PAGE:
Based on Colliers’ research, the effects of COVID-19 on rents was not apparent in Q1 2020, as Central Business District (CBD) Grade A rents remained flat QOQ at S$ 10.09 psf per month.
We expect the impact on office rents to be more evident in Q2 2020. In the 2003 SARS episode, the effect was noticeable after a one-quarter lag. While the COVID-19 pandemic could last longer than SARS, we observe that the current office market has lower vacancy and near term supply pipeline than it did in 2003. Rents are also not at bubbly levels as seen in the run-up to the Global Financial Crisis (GFC) in 2008. That said, a likely recession this year (GDP growth of -5.1% YOY based on Oxford Economics forecast) pose downside risk to demand and rents. We expect a 4% rent decline in 2021 in view of slower demand and high forward supply.
In 2020, we expect the demand driver to be the technology sector, which is still growing, while flexible workspace operators could consolidate after building up a significant presence in the past three years. Trade sectors such as consumer, manufacturing, oil and gas and tourism-related services could likely see some pressures and contraction in office demand.
Meanwhile, Grade A and Premium CBD office vacancy of 3.1% based on Colliers Research is expected to continue to rise over the next few quarters with incoming supply, but remain below the 10-year historical average of 6.2% in 2020-2021 as the new supply is quite limited – 3% of stock per annum over 2020–2021 versus 6% for the last ten years.
Retail rents and prices showed a similar trend to that of the office sector. Again, with the start of the circuit breaker on 7 April 2020, we believe Q2 2020 will show a worse reading that reflects the effects of COVID-19 more accurately.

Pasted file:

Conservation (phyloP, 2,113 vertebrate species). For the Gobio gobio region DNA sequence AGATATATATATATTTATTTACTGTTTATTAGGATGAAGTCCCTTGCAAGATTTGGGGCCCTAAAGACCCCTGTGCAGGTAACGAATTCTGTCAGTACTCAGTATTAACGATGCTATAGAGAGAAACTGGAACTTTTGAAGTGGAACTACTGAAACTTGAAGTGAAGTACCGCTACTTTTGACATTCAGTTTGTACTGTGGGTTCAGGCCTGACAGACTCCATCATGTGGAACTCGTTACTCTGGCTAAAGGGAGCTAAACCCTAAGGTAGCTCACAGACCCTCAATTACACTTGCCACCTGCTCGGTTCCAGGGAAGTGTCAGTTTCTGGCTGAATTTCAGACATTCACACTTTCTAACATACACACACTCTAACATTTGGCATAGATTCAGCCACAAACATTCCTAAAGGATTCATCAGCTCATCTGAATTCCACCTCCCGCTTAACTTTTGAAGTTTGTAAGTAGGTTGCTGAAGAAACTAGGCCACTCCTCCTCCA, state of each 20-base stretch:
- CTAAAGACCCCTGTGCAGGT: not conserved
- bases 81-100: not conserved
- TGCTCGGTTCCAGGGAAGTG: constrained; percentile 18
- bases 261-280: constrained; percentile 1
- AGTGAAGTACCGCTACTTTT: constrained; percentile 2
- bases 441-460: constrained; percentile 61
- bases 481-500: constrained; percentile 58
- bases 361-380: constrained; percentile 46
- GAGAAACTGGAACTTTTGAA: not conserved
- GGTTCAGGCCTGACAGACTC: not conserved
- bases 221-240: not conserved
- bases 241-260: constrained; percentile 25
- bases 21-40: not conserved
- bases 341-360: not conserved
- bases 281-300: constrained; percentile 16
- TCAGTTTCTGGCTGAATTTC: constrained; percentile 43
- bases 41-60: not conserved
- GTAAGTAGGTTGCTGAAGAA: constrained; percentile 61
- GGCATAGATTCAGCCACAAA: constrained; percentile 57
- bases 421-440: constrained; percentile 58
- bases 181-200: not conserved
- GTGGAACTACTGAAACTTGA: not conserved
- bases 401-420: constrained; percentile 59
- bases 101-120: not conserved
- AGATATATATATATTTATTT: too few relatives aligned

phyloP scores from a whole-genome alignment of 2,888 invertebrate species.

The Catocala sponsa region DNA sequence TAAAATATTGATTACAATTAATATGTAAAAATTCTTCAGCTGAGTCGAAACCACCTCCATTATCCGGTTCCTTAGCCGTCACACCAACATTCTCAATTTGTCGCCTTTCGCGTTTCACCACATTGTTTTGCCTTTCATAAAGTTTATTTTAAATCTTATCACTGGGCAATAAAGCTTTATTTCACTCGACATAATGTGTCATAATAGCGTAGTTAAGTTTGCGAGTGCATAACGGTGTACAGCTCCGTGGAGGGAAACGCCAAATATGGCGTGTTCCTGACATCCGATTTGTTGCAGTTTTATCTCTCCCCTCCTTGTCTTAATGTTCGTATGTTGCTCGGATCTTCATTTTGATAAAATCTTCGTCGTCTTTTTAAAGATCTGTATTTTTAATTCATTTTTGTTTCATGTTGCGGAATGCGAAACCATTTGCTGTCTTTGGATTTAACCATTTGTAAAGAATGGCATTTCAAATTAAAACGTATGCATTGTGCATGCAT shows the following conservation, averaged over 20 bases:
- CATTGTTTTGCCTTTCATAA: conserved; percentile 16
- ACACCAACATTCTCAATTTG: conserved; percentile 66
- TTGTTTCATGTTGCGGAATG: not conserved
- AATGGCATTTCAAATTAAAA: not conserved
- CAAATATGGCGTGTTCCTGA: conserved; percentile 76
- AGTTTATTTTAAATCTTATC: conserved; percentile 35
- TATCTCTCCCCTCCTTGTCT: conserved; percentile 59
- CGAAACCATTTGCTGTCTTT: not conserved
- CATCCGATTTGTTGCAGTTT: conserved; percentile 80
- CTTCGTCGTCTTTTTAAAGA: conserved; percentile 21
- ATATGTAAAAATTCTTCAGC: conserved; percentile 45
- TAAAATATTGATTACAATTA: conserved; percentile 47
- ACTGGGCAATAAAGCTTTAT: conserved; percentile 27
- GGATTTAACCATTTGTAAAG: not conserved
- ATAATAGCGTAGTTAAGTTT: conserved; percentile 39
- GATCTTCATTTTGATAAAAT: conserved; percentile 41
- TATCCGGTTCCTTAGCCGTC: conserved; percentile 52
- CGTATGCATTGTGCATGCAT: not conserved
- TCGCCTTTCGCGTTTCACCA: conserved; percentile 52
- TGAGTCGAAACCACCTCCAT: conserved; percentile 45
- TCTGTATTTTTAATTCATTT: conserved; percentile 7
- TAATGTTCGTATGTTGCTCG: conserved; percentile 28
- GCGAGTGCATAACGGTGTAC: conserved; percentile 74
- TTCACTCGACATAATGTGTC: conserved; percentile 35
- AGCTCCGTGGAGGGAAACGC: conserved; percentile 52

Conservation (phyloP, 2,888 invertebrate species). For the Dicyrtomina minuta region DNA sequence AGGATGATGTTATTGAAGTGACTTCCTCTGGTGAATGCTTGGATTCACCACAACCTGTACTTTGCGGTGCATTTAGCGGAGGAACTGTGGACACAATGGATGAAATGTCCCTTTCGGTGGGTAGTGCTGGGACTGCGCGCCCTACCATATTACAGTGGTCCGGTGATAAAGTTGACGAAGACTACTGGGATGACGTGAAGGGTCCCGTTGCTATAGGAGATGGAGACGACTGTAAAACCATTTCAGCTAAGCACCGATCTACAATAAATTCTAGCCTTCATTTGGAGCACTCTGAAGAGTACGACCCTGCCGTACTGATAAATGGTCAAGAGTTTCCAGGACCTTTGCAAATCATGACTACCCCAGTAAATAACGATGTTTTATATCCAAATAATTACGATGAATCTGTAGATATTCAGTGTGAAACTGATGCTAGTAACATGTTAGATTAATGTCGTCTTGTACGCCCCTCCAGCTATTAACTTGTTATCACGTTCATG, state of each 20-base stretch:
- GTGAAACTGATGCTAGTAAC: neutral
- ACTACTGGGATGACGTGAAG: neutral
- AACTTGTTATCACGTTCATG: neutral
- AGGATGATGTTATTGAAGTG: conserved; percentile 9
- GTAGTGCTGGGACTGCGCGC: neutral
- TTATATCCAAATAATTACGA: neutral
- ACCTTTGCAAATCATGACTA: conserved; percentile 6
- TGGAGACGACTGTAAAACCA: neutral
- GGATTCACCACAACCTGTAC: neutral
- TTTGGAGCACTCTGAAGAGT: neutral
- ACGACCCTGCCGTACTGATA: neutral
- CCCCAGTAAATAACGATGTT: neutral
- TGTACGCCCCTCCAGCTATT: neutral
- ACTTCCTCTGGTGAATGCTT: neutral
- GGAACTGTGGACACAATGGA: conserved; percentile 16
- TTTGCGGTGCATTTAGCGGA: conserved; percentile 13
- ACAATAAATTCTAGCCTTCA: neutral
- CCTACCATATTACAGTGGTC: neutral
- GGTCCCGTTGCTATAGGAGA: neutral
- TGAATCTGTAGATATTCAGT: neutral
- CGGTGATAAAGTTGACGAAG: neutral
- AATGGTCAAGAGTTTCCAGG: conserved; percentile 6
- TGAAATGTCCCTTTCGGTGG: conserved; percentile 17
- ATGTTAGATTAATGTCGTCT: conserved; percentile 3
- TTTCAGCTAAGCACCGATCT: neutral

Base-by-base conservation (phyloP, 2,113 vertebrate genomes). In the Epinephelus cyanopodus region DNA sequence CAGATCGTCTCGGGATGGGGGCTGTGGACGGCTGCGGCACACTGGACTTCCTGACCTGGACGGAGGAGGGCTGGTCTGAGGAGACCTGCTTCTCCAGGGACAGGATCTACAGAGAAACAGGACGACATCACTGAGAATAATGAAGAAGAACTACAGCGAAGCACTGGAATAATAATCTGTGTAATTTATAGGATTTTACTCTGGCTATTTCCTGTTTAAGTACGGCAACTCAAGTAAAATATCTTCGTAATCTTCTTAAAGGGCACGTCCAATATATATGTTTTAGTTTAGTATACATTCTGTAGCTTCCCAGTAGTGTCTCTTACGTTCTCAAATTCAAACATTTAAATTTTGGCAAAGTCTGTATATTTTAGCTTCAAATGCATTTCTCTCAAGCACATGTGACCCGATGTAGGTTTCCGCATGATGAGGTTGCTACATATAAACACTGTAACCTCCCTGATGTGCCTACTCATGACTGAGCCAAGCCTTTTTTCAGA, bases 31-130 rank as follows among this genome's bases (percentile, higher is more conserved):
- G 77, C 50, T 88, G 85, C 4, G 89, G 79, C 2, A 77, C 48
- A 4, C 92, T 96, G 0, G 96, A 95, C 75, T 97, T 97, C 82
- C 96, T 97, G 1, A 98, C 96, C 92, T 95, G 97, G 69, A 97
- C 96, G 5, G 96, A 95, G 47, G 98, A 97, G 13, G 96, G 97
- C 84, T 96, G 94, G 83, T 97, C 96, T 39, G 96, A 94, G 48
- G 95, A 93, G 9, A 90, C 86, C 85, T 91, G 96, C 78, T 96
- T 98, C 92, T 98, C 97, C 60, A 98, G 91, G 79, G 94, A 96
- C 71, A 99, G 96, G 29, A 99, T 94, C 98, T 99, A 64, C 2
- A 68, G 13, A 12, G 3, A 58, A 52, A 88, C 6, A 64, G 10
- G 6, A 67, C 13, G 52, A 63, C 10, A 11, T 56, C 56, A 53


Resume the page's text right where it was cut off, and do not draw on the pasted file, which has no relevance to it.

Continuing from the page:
URA’s Retail Rental Index for the Central Region declined 2.3% QOQ in Q1 2020, after two quarters of improvements. Both Central Area and Fringe area rents contracted, by 1.5% QOQ and 5.1% QOQ respectively. Cumulatively, rents are now 16.6% below the last peak in Q4 2014, but the gap is likely to expand further as we expect more significant rental deterioration in Q2 2020.
Prices of retail properties in the Central Region was down 3.1% QOQ, as prices declined 5.1% QOQ in the Central Area and 3.1% QOQ in the Fringe Area. Again, we believe some of these transactions might have been pre-committed before COVID-19, and current ground sentiments are likely to pose a drag to investors interest.
Meanwhile, island-wide retail vacancy rose 0.5ppt sequentially to 8.0% from 7.5% as net demand shrank significantly despite negative net supply. There were only 18,100 sqm of retail space granted Temporary Occupation Permit (TOP) during the quarter, made up of several small projects.
The retail industry is one of the hardest hit sectors by the COVID-19 pandemic. Retail sales (ex-Motor Vehicles) declined 10.2% YOY in February 2020 and should be worse in the next few months with the circuit breaker lasting at least two months.
Retail rental declines may yet be obvious in Q1 2020, as retail comes to a standstill and tenants are seeking rent rebates or waivers. During SARS, retail rents fell 2.6% in H1 2003 and 3.4% for the full year in 2003. We believe the impact of COVID-19 could be more detrimental and forecast a 5% decline in average retail rents in 2020.
That said, we applaud the government and landlords’ efforts in helping retailers tide over the crisis. So far, rental relief have been provided to retailers including using security deposits to offset rental obligations, the pass-through of government’s property tax rebate savings, restructuring and deferrals of rental payments, and full rental rebates to ease retailers’ cash flow.
We find some reprieve in that new supply will ease significantly from 2019, staying tight in 2020 (0.3% of total stock versus 10-year historical average of 1.4%) and throughout 2020-2024 (0.4% of total stock). In addition, the new supply is mostly concentrated in suburban and fringe areas, where there is a well-defined population catchment.